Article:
CRA Gets Serious about International Tax Evasion


Canada Revenue Agency (CRA) has never been a fan of tax evasion, but now the agency is pulling out all the stops to take control of the issue. While Canada is among one of the most compliant nations in the world for reporting taxes, international evasion and avoidance techniques are an increasing problem.

According to a recently released infographic on the CRA website, the agency is currently conducting 750 audits that cover more than 20,000 transactions. That’s more than $7 billion in hidden funds! Twenty criminal investigations have resulted from this crackdown so far.

Sadly, international tax evasion is on the rise – to the tune of 400 per cent over the last six years. With such a steep increase, here are just a few of the steps CRA is taking to control this problem:

  1. International electronic funds transfers in excess of $10,000 are now subject to additional scrutiny. In 2016, CRA allocated extra resources in its budget to devote to following up on such transfers.
  1. The Offshore Tax Informant Program (OTIP) is now in place and yes, it’s exactly what it sounds like. Canadians can anonymously call and tip off suspicious transactions or blow the whistle on an international tax evader.
  1. CRA is collaborating with international partners to share data and resources.
  1. The Voluntary Disclosure Program gives Canadians a chance to correct tax returns that don’t reflect monies that may have slipped, sight unseen, over the border.
  1. Tax schemes and scams are being aggressively identified and routed out.
  1. An Offshore Compliance Advisory Committee (OCAC) has been formed.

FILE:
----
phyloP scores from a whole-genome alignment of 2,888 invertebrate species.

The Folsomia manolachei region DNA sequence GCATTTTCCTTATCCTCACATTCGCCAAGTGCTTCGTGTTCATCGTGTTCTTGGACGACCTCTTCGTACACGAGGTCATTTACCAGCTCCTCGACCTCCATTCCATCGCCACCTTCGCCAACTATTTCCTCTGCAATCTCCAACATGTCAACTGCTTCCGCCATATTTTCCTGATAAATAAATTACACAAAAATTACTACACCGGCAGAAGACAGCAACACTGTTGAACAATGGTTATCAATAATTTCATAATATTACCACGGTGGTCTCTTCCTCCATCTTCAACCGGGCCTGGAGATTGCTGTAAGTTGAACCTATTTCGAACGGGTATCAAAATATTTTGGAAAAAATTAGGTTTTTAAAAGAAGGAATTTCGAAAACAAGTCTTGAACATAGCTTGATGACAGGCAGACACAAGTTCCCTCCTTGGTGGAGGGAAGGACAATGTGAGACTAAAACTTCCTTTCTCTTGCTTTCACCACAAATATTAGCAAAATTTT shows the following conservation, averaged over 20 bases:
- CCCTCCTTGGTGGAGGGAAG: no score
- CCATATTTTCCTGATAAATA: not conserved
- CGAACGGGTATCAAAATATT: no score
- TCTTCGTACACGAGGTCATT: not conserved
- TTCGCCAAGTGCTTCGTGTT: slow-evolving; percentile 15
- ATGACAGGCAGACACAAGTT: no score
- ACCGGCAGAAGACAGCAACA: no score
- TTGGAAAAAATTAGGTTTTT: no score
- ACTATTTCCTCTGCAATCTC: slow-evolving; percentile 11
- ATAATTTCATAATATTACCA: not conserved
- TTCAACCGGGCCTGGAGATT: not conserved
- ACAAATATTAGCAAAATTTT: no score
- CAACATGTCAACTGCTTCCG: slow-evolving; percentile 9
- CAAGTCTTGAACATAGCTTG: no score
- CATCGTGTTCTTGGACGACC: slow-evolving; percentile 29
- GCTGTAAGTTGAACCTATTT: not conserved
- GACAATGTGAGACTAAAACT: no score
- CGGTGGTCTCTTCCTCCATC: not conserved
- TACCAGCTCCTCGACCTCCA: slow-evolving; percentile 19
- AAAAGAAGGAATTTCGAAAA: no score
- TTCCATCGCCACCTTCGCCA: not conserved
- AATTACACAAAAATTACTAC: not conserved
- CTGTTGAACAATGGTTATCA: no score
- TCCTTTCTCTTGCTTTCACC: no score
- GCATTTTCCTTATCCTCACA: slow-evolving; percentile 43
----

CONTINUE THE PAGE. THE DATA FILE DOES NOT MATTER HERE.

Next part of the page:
Why do people risk penalties and possible jail time to engage in international tax evasion? It comes down to those that have more dollars than sense. Pun intended.

We all work hard for our money and want to keep as much of it as we possibly can in our pocket. For the very wealthy and for companies that make millions of dollars a year, handing thousands – even millions – over for the greater good can feel very unfair. It is important to note, however, that those same people also enjoy the same free health care,  maintained infrastructure, access to education and other comforts of life that are funded by taxes.

In the end, Canada’s tax system isn’t entirely perfect. What massive, nation-wide system that encompasses millions of people and several tax brackets is ever going to be perfect? But it’s not a bad system and it’s not a broken one either. The system is designed for everyone to pay into the pie, and for everyone to get a slice.

CRA is very serious about catching and punishing tax evaders. Your best strategy for paying your fair share, not more, not less, of the taxes you owe. Consult with an accountant that knows all the legal ways you can save on paying tax while still paying what you owe, in full and on time.

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